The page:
A true expressionist, Laura Spong did not like to portray tangible things, like landscapes or people. “I’m not so much interested in representing something that you see as I am in trying to evoke some kind of inner response from the viewer. I know what a tree looks like. I don’t need to draw another tree.” When people noted identifiable objects in her finished pieces, Spong took offense and frequently repainted the image. “I find it a challenge,” she said “to start with a blank canvas and construct an interesting, complete arrangement of colors with no givens.”

A native of Nashville, Tennessee, Spong was a cum laude graduate of Vanderbilt University, where she majored in English and was formally enrolled in only one studio art class. It was not until the mid-1950s—following marriage, six children, and a move to Columbia, South Carolina—that she took art lessons seriously. These initial lessons were with J. Bardin and Gil Petroff at the Richland School of Art, an affiliate of the Columbia Museum of Art. Of her two instructors, it was Bardin who strongly advocated abstraction. In the 1960s, her education continued under Sigmund Abeles and William Halsey, the latter a Charleston modernist known for his abstractions with highly textured surfaces.

Spong was an active participant in South Carolina’s art community, participating in both local and statewide juried exhibitions. She was a regular award winner and earned significant recognition from her fellow artists, many of whom worked in more traditional and representational modes. For a period of eighteen months beginning in 1969, she worked for the South Carolina Department of Archives and History where she helped to restore and laminate old documents. Between 1973 and 1983, she oversaw arts and crafts programs for the Columbia Department of Parks and Recreation. Afterwards, she held several different retail positions, before devoting her time entirely to art beginning in 1991.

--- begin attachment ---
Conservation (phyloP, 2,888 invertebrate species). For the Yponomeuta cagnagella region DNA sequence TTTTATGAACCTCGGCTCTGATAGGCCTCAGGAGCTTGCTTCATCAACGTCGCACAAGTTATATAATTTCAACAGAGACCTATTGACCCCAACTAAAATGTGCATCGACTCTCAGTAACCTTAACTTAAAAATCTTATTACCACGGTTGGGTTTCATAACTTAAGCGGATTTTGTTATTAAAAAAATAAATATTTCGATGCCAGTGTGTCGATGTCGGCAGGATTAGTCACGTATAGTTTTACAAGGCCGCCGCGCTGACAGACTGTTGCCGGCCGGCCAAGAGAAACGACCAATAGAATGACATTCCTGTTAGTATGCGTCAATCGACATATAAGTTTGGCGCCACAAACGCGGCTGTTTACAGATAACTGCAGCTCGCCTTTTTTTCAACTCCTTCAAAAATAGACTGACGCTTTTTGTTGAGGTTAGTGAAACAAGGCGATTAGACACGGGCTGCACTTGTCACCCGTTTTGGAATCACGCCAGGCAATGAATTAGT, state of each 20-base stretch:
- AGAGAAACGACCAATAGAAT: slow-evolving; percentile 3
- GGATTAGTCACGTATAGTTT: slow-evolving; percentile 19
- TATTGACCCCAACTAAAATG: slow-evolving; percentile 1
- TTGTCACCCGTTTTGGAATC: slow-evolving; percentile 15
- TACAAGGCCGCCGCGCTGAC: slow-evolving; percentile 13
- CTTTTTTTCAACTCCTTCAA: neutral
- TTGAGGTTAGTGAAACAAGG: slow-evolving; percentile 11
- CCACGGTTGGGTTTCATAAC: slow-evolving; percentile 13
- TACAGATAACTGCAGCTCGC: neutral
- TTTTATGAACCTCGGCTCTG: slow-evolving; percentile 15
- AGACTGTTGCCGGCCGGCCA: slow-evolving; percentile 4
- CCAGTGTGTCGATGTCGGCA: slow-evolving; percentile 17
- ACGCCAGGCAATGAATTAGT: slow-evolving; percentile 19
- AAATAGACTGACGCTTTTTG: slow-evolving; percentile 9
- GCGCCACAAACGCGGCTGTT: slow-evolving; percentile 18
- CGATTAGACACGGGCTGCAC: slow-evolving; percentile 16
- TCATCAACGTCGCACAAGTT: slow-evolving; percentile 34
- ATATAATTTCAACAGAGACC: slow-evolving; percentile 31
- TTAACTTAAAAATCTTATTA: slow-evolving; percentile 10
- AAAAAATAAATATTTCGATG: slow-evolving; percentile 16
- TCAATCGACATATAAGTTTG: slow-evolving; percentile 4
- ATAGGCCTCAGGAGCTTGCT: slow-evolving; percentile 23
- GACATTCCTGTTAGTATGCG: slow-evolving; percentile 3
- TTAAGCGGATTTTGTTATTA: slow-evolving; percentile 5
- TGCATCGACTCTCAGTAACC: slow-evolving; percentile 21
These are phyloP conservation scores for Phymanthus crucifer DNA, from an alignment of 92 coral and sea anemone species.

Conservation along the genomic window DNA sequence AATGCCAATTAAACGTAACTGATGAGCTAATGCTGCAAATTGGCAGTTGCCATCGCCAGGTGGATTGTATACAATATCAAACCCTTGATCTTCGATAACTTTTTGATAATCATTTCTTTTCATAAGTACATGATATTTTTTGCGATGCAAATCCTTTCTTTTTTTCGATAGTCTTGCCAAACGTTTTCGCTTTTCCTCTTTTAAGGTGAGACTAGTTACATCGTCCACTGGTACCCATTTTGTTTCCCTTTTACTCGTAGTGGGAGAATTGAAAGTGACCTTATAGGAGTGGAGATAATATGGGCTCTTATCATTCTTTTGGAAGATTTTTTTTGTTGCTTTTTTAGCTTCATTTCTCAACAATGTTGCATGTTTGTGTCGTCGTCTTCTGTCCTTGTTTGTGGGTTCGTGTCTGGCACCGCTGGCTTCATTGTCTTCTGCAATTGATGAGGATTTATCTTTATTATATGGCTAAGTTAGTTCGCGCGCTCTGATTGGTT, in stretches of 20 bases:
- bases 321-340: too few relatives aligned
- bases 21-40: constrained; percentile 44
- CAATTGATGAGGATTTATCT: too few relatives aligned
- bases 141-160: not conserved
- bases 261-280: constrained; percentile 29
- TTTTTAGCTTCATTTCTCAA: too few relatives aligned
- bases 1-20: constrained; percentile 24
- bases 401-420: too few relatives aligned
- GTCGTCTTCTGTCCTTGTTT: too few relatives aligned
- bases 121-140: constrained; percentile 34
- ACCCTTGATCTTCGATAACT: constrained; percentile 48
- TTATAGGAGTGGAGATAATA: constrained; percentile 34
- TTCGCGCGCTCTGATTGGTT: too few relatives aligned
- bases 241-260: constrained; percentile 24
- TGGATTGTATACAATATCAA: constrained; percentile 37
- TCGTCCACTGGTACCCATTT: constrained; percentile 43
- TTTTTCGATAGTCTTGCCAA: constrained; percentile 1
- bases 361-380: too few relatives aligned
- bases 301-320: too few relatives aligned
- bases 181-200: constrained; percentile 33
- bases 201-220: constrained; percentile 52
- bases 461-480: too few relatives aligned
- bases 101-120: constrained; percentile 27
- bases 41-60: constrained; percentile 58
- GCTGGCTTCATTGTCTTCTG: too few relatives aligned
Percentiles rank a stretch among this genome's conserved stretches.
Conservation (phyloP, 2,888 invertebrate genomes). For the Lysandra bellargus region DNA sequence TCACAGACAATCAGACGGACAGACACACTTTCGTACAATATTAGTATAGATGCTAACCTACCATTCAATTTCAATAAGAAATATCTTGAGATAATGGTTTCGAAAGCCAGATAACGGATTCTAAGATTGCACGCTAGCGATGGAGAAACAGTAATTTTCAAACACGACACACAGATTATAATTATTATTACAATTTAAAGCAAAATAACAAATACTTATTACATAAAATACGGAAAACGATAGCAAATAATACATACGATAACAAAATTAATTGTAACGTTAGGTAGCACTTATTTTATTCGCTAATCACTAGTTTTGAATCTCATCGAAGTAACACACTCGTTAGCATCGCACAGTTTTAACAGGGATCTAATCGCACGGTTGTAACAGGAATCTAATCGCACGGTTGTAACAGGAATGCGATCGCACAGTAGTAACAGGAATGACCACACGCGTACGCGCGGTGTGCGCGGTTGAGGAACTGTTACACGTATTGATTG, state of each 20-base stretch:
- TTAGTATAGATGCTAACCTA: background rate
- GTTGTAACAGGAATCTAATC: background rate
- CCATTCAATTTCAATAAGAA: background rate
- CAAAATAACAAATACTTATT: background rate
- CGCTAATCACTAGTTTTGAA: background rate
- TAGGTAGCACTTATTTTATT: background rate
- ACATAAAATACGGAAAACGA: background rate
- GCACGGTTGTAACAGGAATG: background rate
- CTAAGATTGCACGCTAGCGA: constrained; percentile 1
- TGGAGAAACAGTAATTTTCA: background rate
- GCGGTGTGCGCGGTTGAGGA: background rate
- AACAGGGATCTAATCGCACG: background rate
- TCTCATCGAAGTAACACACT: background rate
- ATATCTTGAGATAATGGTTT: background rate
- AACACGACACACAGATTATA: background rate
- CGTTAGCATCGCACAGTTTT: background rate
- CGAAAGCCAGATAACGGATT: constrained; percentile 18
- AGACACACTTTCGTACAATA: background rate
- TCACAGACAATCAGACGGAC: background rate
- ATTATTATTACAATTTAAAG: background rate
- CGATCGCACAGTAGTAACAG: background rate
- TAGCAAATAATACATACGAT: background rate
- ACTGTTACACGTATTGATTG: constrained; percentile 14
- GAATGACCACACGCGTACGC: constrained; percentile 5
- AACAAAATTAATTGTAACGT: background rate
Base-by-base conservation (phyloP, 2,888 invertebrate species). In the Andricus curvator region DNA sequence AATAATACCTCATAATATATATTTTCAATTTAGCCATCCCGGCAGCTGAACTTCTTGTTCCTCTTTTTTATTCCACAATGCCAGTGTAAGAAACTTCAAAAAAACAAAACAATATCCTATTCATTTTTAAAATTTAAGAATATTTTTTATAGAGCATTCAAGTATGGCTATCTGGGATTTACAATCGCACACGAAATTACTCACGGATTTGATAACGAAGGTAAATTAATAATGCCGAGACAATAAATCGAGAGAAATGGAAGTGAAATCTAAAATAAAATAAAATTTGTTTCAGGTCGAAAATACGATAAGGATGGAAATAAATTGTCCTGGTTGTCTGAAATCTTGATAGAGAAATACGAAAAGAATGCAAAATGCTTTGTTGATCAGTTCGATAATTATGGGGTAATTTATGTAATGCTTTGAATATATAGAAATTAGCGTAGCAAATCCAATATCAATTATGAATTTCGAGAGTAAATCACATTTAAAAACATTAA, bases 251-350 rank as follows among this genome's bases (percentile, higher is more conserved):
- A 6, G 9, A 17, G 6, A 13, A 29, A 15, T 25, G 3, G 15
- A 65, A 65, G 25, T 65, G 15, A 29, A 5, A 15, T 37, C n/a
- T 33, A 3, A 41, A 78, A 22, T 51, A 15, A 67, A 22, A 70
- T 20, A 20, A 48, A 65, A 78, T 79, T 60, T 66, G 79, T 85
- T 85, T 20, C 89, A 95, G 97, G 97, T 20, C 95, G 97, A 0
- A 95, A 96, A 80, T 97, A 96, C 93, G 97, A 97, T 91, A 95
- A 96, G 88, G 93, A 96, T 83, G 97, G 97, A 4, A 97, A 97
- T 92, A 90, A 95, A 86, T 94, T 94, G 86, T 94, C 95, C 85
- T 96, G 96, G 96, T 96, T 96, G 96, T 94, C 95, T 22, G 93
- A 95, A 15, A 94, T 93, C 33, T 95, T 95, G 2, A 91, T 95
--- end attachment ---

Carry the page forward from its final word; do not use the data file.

It was in her later years that Spong’s career took off. She rented space in a Columbia complex of artists’ studios which frequently hosted joint exhibitions. She also showed her work at galleries in Columbia, at museums in Florence and Greenville, South Carolina, and in a few out-of-state locations, including a 2008 residency and group exhibition in Germany. A solo showing and companion catalogue—Laura Spong at 80: Warming the Chill Wind with Celebration—marked her eightieth birthday in 2006. In recognition of her myriad contributions to the state’s cultural climate, she was honored with the 2017 South Carolina Governor’s Award for the Arts in the category of lifetime achievement. Laura Spong’s work is represented in the collections of her adopted state’s leading museums, including the Columbia Museum of Art, the Greenville County Museum of Art, and the South Carolina State Museum of Art.